3record stores for all swim, bike, or run activities mean maximal power (MMP) for predefined durations ranging from a few seconds up to a multiple hours. This information is useful to quickly see the difficulty of sustained efforts and is plotted on each activity view page.

MMP data can also be used to estimate fitness parameters such as CP or W' that are defined in the about metrics page. This is done by fitting the data to some pre-defined model of power-duration relationship. Different models can be used as explained below.

Mean Maximal Power

Mean maximal power is defined as the maximal average power that was sustained for a certain duration. It is firt calculated for each activity. The data is then merged (via a max operation) for each week, from which last year reference is taken and plots on the CP page are constructed.

Power-duration models

Most of the power-duration models are based on the Monod 2-parameter CP model which basically defines the critical power. It is however overly simplified and implies an infinite power at short durations and ability to sustain CP for infinite durations. More advanced models avoid this by using more complex formulae and more parameters.

The models available in 3record are listed below. For each, the values of the extracted parameters using least square fitting is displayed in the CP analysis page, even though it could be argued that the fit should be done on maximal datapoints only (ie. not using ordinary least square) to respect the maximal operation of MMP. FTP value displayed is the power predicted by the model for 1 hour duration.

Monod 2-parameter CP

As mentioned above, Monod 2-parameter CP model [1, Monod 2P] is the most simple one. It has the simple formulation of a 1/x curve

where is the critical power and coresponds to an anaerobic work capacity (that is time limited).

It has as main inconvenients the facts that power is supposedly infinite at short duration and long-term fatigue is not included as CP could be maintained whitout limits.

Monod 3-parameter CP

Monod 3-parameter CP model [2, Monod 3P] is an improvement from the 2-parameter model to remove the first issue, power tending towards infinity at short durations, via the introduction of a time constant

CP is still supposed to be maintainable for infinitely-long durations though.


Ward-Smith model [3, Ward-Smith] is similar to the 3-parameter CP model but introduces the maximal power instead of using the parameter that has the units of energy

Note that it also supposes CP is maintainable for infinitely-long durations.


Morton model [4, Morton] uses both and for a more complex anaerobic expression (with feedback)

Note that it also supposes CP is maintainable for infinitely-long durations.

All models up to here are reviewed in [5, Morton rev].


Alvarez model [6, Alvarez] uses both two time constants and feedback expressions for both aerobic and anaerobic parts


Veloclinic model [7, Veloclinic] uses similar expressions for both aerobic and anaerobic parts of the form

For simplicity of model fitting, it was assumed though that seconds and (droping effectively the second feedback for the aerobic part)

Note that other similar expressions could be obtained making other asusmptions.

Extended CP

Extended CP model [8, Extended CP] uses a lot more parameters than the others to try to fit the data. Its shape can consequently be more complicated but it can be harder to give some sense to each parameter. It is supposed to represent the 3 components of ATP, glycolysis, and oxydation with capacity, response time and max power for each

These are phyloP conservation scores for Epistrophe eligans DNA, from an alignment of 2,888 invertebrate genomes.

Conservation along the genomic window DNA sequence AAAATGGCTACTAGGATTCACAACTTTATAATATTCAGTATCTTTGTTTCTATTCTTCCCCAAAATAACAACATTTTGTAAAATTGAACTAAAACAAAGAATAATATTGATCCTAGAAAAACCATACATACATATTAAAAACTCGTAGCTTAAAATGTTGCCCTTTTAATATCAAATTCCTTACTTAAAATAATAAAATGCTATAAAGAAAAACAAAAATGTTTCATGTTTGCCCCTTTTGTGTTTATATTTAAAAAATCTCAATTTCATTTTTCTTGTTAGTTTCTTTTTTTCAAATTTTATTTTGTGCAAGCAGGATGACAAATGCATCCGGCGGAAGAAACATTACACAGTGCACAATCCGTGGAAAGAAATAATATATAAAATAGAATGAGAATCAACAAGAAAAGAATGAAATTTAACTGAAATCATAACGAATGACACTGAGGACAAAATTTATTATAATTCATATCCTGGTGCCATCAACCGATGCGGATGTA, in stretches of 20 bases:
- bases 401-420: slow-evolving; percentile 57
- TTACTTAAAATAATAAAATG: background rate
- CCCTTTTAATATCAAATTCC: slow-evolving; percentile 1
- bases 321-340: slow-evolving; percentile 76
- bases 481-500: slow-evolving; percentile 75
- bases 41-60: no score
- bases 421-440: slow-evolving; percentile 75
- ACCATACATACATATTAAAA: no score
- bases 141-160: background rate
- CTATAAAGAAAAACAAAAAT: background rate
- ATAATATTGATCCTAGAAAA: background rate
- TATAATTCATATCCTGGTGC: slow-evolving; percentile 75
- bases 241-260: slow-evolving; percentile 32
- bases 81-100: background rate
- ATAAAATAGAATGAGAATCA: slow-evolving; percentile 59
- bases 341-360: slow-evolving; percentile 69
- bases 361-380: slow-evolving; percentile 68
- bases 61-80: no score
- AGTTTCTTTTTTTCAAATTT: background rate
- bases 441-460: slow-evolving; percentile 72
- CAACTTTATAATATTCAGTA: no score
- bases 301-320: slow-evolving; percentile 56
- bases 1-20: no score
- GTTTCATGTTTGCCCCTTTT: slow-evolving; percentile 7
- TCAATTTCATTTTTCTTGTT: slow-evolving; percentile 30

Anaerobic work capacity: dynamic W'bal model

Using the simplest of the above models which is the Monod 2P, it is easy to prove that a constant effort over the critical power will consume an amount of energy above threshold equal to W' (it is in fact a rectangle on the power-duration chart that will go from the left up to the point where it touches the mean-max curve); hence the term of work capacity, see [9, Skiba W']. From there, we can extrapolate that every joule (energy, or power multiplied by time) consumed above threshold is taken from this reserve. Adding some recovery method to fill again this tank when effort is low, and a dynamic model can be found to give the evolution of the energy reserve and how much is available at a certain point during an activity. [10, GoldenCheetah W'bal] explains in detail how this model has been implemented originally in Golden Cheetah. Even though the implementation is not identical, concepts still apply to 3record as well.

Mathematically, and as every data is discrete in steps of 1 second, we can express W'bal differentially from the previous value as:

How to use the W'bal plot (visible on each activity) is described in quantitative terms in our blog (in French), focussing on race pace analysis:


References in text

[1, Monod 2P]
The work capacity of a synergic muscular group, H. Monod, J. Scherrer (1965).
[2, Monod 3P]
A constant which determines the duration of tolerance to high-intensity work, BJ. Whipp et al. (1982).
[3, Ward-Smith]
A mathematical theory of running, based on the first law of thermodynamics, and its application to the performance of world-class athletes, AJ. Ward-Smith (1985).
[4, Morton]
A 3-parameter critical power model, RH. Morton et al. (1996).
[5, Morton rev]
The critical power and related whole-body bioenergetic models, RH. Morton (2005).
[6, Alvarez]
An improved Peronnet-Thibault mathematical model of human running performance, J. Alvarez-Ramirez (2002).
[7, Veloclinic]
Derivation of the veloclinic Mean Maximal Power Duration Models, Veloclinic.
[8, Extended CP]
Golden Cheetah, Extended CP model. See also, Damien Grauser's tweets
[9, Skiba W']
Understanding Work Above Threshold, Skiba (Physfarm).
[10, GoldenCheetah W'bal]
W'bal its implementation and optimisation, Mark Liversedge.